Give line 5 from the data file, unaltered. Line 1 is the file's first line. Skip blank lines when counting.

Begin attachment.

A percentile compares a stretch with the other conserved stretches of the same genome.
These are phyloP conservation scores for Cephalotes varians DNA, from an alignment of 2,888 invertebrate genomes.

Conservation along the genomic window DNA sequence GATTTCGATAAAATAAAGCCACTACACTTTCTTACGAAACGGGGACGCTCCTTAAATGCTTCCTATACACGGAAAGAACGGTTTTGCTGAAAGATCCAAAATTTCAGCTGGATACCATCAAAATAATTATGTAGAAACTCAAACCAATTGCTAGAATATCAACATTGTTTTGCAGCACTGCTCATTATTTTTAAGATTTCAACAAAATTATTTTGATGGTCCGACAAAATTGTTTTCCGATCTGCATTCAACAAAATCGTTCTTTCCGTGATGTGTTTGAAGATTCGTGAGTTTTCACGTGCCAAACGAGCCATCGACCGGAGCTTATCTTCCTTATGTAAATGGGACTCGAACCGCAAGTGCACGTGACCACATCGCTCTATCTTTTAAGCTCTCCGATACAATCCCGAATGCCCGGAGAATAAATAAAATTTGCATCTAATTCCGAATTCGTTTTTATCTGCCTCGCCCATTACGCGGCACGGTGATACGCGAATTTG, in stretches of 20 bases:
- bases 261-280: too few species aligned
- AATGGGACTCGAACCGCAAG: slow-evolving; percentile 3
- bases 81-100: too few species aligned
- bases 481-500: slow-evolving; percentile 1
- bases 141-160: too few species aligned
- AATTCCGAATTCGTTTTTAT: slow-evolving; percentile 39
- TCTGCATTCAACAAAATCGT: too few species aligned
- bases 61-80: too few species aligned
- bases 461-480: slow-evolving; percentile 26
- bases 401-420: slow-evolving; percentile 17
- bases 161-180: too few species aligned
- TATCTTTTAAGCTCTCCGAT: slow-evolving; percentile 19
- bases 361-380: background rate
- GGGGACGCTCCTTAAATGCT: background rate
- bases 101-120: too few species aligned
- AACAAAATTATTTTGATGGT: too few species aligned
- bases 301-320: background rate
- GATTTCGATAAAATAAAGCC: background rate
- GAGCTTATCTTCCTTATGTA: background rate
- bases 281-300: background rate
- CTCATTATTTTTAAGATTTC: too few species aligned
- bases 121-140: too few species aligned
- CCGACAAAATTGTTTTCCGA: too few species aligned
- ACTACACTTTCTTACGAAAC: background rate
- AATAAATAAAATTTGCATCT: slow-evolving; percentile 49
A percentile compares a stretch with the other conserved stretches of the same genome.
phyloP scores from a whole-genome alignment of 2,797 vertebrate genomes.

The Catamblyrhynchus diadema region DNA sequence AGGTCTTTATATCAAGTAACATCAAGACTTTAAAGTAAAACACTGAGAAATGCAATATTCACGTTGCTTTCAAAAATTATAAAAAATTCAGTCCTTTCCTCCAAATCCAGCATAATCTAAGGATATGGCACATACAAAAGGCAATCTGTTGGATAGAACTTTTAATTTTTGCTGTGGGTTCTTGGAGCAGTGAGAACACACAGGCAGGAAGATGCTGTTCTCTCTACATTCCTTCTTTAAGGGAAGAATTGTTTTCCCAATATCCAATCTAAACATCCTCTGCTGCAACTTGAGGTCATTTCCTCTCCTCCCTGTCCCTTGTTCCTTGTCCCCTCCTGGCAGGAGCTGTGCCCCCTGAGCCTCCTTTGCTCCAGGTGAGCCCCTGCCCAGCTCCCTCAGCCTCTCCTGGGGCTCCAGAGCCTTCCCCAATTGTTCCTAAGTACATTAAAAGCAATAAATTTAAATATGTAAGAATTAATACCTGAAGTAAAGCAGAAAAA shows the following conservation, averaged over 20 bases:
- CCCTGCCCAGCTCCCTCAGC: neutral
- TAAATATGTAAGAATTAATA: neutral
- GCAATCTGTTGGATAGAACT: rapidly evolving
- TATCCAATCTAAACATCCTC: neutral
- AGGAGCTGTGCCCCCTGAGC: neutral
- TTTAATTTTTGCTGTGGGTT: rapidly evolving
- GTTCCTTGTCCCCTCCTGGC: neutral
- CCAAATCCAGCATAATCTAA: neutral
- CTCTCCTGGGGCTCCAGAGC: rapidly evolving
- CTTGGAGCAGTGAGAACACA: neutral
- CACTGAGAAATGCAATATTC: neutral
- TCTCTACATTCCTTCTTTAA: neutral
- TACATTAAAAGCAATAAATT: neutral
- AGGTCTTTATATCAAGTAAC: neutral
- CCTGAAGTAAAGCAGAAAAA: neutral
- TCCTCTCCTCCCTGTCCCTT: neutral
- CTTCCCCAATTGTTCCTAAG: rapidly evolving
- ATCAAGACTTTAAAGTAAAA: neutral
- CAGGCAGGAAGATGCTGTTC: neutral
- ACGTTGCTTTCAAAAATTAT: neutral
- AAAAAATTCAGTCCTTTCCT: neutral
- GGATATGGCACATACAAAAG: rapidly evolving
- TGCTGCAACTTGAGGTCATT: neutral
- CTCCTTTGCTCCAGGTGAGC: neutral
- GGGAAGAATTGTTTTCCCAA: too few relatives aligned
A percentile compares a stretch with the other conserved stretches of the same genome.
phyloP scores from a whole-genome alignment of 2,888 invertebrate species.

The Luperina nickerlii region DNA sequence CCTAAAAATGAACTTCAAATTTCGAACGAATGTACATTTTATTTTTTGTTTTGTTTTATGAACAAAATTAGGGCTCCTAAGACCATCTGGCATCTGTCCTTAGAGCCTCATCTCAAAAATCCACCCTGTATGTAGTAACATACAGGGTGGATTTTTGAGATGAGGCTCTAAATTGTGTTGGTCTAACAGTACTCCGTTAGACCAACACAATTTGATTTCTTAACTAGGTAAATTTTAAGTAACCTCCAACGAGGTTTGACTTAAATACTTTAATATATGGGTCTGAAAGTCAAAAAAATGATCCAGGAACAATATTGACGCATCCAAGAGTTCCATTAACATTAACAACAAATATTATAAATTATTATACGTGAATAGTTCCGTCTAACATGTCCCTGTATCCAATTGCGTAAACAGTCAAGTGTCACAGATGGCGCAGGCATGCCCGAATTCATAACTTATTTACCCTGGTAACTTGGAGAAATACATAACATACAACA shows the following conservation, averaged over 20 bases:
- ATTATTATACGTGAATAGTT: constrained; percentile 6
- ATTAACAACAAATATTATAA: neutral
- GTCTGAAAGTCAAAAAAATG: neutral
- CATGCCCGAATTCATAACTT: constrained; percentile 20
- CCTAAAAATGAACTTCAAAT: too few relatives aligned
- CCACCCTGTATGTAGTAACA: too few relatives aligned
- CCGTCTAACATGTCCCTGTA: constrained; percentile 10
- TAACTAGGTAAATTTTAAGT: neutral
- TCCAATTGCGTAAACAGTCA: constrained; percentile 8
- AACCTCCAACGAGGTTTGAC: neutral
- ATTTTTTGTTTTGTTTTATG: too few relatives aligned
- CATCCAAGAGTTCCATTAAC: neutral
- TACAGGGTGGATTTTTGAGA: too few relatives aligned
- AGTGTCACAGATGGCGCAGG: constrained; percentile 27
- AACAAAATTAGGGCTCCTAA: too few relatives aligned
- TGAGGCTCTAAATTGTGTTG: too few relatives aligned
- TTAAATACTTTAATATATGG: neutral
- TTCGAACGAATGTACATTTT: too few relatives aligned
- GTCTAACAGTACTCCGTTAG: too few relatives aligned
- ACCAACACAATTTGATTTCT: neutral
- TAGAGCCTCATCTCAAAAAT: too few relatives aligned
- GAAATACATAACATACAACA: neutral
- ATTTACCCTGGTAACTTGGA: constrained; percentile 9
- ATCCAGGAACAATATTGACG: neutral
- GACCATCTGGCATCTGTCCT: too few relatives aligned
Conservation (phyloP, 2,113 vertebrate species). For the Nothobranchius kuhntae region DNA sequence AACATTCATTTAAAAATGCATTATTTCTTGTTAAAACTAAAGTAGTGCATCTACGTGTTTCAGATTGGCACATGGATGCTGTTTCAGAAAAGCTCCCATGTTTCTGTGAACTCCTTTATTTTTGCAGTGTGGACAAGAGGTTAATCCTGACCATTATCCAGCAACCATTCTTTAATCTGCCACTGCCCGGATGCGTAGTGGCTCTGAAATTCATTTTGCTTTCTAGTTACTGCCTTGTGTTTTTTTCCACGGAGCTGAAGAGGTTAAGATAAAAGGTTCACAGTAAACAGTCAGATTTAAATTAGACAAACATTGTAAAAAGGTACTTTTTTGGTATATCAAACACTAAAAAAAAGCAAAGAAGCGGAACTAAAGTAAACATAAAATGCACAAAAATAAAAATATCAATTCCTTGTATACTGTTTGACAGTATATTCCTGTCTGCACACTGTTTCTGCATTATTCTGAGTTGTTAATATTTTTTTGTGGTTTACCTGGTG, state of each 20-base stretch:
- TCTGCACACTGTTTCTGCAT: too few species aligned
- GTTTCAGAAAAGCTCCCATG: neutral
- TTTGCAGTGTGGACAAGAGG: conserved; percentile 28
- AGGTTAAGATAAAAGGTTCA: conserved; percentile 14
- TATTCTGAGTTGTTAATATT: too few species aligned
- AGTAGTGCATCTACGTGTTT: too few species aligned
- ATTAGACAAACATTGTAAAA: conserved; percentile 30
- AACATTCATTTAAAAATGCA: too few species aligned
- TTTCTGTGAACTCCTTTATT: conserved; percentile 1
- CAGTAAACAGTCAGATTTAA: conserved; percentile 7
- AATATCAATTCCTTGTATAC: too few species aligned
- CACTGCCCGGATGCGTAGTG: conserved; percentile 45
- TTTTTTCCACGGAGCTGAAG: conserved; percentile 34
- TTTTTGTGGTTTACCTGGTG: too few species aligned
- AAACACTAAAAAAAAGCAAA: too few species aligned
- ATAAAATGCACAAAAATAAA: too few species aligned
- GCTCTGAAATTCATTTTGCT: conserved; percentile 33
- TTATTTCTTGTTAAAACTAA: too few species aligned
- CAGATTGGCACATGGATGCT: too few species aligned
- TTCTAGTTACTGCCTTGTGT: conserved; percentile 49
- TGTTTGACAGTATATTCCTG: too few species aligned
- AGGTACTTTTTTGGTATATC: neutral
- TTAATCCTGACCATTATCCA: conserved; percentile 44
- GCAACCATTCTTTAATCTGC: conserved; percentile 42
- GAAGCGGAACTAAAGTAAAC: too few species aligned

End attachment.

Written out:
- AATGGGACTCGAACCGCAAG: slow-evolving; percentile 3